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Christopher May

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Justin D. Macinante

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Edited by Theodoros Zachariadis, Janet E. Milne, Mikael Skou Andersen and Hope Ashiabor

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Paul Ekins

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Edited by Theodoros Zachariadis, Janet E. Milne, Mikael Skou Andersen and Hope Ashiabor

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Antony W. Dnes

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Antony W. Dnes

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Rebecca S. Eisenberg

An anticommons is a fragmented allocation of property rights in which resources are prone to underuse because it is costly to assemble necessary permissions to put resources to use. The more rights holders and the more varied their entitlements, the more challenging it is to avoid waste through bargaining. The patent system continuously creates new rights for new claimants, with limited opportunity to establish consensus valuations as technology changes. Patent aggregation might seem like an effective market solution to the problem of fragmented ownership, yet the rise of patent aggregators seems to have done more to reduce costs of assertion by patent owners than to reduce costs of clearing rights by technology users. The result may be a greater risk of underuse as subsequent innovators need to evaluate and clear more rights that they might otherwise have ignored with little risk of assertion in the absence of aggregation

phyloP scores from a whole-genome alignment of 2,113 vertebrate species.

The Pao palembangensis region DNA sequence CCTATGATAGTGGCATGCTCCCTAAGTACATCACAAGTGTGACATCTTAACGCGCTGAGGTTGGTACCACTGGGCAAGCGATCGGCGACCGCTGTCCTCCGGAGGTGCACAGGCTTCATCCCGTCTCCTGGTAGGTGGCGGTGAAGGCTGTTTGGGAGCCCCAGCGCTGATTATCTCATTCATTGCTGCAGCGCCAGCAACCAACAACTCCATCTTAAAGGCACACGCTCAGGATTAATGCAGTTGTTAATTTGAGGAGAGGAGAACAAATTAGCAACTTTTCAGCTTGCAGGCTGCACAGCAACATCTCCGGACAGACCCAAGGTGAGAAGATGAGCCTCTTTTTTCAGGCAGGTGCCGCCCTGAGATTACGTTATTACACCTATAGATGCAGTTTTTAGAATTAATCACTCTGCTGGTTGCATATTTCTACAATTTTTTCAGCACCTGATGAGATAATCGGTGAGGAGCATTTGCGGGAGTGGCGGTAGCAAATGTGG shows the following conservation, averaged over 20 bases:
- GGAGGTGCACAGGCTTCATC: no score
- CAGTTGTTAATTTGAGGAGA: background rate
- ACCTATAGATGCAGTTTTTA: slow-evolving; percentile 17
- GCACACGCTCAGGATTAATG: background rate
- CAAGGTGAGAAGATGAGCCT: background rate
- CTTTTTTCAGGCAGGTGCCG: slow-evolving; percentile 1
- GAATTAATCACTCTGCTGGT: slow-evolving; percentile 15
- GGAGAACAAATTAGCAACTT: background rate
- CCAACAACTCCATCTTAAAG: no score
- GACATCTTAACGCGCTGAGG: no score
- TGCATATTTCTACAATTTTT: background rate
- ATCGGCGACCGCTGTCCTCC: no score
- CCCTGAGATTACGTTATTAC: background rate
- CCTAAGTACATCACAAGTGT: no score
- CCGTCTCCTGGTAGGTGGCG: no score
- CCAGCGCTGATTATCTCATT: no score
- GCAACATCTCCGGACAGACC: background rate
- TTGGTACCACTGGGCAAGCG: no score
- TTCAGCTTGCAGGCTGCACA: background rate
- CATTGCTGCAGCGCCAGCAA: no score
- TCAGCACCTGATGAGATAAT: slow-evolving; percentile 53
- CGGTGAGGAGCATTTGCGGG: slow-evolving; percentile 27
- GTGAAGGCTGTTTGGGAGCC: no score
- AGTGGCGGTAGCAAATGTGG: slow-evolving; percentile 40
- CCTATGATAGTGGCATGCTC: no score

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Joel Waldfogel

Copyright provides monopoly grants for creators, and these rights have traditionally been protected by a combination of law and technology. Recent technological changes associated with digitization have undermined effective copyright protection by facilitating piracy. At the same time, other aspects of digitization have reduced the cost of bringing new products to market. Despite collapsing revenue to some industries, such as recorded music, the number of new creative products – in music, movies, television, and books - has risen sharply. By many measures, the value of the new products to consumers is also high. Despite the understandable concerns of many in these industries, we are currently experiencing a golden age for new